Talking protest with Attapon Buapat: Inside the “Khon Kaen’s Had Enough” group

Attapon Buapat, one of the prominent faces of the rallies and an organizer with the “Khon Kaen’s Had Enough” group talks about the birth of the movement, funding of the protests, the growing harassment by the authorities, and his hopes for change.

Activists are concerned about unchecked government power during the COVID-19 pandemic

Suwit Kulapwong, head of the Human Rights and Environment Association, warns the state of emergency limits the public’s ability to check the powers of the government.

Remembrances of Red Trauma (28) – No democracy without justice

Niran Pitakwatchara, a former human rights commissioner, talks about the implications of the violence in 2010 for the country’s democracy and calls for “the perpetrators to be brought to justice, so as to deter repeat offenders.”

Remembrances of Red Trauma (26) – Crushing democracy: From Red Shirts to Future Forward Party

Political scientist Chaiyan Rajchagool reflects on how the ruling class have constructed a politico-military complex, and co-opted state institutions in a bid to keep democracy at bay.

Remembrances of Red Trauma (24) – Rebuilding shattered dreams of democracy

The bloody crackdown on protesters in 2010 is seared into the mind of Thanat Thammakaew. For the writer, known by his pen name Phu Kradat, the traumatic events became a political awakening and a source of inspiration for his writing.

Remembrances of Red Trauma (20) – A fire burning down below

“There has never been a time, no other era, where the ordinary villager has cursed the ruling class so much as now. There’s a fire burning down below and the military coup has only poured fuel onto that fire.” Teerapol Anmai speaks about the aftermath of the 2010 protests and the state’s violent response.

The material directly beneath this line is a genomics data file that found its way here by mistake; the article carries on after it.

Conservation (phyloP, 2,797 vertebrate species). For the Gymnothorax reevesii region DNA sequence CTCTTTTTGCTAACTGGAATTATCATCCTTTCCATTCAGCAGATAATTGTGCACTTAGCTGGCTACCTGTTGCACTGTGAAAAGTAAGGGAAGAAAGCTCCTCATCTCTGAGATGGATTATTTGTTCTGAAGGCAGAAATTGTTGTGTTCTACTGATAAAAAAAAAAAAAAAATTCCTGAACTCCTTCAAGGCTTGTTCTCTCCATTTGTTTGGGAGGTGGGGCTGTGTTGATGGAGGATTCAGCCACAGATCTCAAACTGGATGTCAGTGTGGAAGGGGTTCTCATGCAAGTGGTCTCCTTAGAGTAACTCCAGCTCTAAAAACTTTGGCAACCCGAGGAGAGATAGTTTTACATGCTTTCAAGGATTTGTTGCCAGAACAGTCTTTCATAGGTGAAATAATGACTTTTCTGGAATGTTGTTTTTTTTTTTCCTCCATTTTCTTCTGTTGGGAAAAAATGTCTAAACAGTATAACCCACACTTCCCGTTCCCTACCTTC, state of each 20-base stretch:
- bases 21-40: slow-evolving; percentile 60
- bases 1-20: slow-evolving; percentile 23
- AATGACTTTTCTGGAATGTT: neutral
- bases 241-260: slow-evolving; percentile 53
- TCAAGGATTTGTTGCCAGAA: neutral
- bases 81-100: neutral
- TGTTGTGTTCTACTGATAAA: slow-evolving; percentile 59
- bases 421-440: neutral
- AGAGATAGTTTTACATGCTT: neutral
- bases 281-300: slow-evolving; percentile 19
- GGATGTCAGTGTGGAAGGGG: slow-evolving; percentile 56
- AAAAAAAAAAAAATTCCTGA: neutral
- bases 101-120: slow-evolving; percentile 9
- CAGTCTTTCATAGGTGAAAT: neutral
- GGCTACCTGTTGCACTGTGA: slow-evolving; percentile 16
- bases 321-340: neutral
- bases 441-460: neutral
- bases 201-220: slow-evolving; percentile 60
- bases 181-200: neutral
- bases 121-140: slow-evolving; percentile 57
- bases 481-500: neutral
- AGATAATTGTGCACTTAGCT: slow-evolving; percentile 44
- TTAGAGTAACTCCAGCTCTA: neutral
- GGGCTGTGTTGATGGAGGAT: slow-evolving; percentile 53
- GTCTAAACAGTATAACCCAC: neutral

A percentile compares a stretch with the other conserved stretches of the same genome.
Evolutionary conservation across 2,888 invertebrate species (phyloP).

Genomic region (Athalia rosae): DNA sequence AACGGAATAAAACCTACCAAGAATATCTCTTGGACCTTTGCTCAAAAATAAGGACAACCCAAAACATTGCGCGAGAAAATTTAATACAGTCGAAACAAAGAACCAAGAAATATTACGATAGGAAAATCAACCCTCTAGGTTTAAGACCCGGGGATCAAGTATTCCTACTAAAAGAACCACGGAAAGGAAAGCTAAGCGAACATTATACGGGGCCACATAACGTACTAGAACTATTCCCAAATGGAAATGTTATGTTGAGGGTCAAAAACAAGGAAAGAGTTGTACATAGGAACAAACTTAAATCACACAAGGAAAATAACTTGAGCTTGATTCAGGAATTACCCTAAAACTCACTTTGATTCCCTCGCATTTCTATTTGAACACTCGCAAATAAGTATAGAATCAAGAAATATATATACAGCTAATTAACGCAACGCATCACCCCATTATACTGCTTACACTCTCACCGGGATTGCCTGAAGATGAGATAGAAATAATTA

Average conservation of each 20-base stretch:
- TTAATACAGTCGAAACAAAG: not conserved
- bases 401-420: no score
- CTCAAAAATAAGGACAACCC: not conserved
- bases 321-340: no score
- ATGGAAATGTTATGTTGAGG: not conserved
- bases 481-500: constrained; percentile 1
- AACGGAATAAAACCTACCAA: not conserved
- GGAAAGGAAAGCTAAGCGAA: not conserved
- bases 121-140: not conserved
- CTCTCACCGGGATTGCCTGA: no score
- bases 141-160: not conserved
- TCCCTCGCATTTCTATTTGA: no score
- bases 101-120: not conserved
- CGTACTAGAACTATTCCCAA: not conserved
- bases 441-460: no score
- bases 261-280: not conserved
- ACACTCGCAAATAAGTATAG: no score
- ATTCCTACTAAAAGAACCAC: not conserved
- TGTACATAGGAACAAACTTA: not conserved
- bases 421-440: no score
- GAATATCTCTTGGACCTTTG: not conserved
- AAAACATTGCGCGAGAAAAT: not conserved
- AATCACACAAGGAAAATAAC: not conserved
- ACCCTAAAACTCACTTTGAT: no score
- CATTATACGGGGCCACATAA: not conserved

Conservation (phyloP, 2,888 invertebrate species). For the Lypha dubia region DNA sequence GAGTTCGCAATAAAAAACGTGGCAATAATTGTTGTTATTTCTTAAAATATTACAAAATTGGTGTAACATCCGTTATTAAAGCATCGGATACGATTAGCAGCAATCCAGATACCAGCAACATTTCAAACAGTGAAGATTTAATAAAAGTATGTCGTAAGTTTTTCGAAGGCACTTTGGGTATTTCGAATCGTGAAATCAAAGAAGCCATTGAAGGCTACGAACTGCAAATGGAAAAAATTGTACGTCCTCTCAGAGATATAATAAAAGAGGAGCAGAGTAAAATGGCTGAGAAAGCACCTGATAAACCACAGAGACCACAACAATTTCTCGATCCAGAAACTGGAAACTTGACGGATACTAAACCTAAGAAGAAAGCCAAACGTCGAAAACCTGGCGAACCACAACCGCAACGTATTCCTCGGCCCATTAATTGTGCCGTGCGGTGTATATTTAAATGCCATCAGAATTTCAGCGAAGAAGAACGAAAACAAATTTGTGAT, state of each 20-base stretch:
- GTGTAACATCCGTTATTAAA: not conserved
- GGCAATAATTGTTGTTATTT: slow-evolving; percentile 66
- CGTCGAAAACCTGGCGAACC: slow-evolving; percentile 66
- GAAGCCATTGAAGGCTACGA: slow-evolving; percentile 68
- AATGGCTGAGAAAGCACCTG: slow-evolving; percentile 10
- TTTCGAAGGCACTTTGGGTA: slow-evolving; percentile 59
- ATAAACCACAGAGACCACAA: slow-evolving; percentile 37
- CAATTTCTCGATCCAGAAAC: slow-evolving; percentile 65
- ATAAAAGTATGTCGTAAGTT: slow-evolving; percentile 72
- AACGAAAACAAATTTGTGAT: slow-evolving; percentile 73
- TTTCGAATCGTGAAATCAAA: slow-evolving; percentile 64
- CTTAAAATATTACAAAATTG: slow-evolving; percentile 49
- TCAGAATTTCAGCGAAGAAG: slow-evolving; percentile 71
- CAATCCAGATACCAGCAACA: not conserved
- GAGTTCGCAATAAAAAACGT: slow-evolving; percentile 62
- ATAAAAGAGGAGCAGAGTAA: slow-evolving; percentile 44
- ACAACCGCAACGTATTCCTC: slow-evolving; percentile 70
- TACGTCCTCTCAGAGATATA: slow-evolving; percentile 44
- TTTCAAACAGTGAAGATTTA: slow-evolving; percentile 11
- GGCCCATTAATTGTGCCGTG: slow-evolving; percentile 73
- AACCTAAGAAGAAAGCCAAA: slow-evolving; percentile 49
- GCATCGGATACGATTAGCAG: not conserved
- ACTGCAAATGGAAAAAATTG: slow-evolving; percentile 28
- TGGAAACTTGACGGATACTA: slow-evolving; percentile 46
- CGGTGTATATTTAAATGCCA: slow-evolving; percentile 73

Remembrances of Red Trauma (18) – Writing about atrocity, a challenge for Thai literature

Duanwad Pimwana, one of the most prominent voices in contemporary Thai literature, talks about the challenges Thai literature faces in dealing with the trauma of the April-May 2010 violence.

Remembrances of Red Trauma (11) – A war of words: ‘red buffaloes’

Linguist Saowanee T. Alexander talks about the evolution of the term “red buffaloes” that had been used pejoratively to describe Red Shirts and supporters of the Pheu Thai Party. But in recent years, pro-democracy activists have reclaimed the slur, partly shifting its derogatory usage.

The Soul of Molam (15) – Masters of the khaen and the future of disappearing molam styles

The molam we know today stems from a century-old Lao tradition that is being transformed by its mingling with central Thai forms and international styles. What do we know about that original tradition? Are there khaen-playing practitioners still performing today in Isaan? John Garzoli, an ethnomusicologist looking precisely at these issues, shares his views.

The Soul of Molam (11) – Pong Lang Sa On: A molam revolutionary

Thawit Sitthongsi, former member of Pong Lang Sa On, talks about the molam troupe’s reputation as a leader in changing contemporary molam music and molam performances forever. [VIDEO]

The Soul of Molam (10) – The legacy of molam revolutionary Pong Lang Sa On

Fifteen years ago, a molam troupe made history by taking the molam sound of temple fairs and village festivals to the stage of Bangkok’s Impact Arena. We talked to former band member Thawit Sitthongsi about the troupe’s reputation as a leader in changing contemporary molam music and molam performances forever.

Sombat Boonngamanong: The Red Shirts are not dead, just wait for the “rain”

Prominent political activist and founder of the satirical Kian Party Sombat Boonngamanong talks about his live after the military coup in 2014 and the fate of the Red Shirt movement.

A blue Mekong means sinking biodiversity and hard times for river communities

After the unusual change of color of the Mekong River last year, environmental expert Santiparp Siriwattanaphaiboon warned that manmade changes “will eventually bring an end to the civilization of those living on the banks of the Mekong.”

Work in progress: a decade of human rights in Isaan

“Isaan people have become more rights-conscious, which means they won’t submit to anyone easily. No one can mess with them anymore because they won’t allow it,” says former human rights commissioner Sunee Chaiyarot in this interview on human rights in Isaan.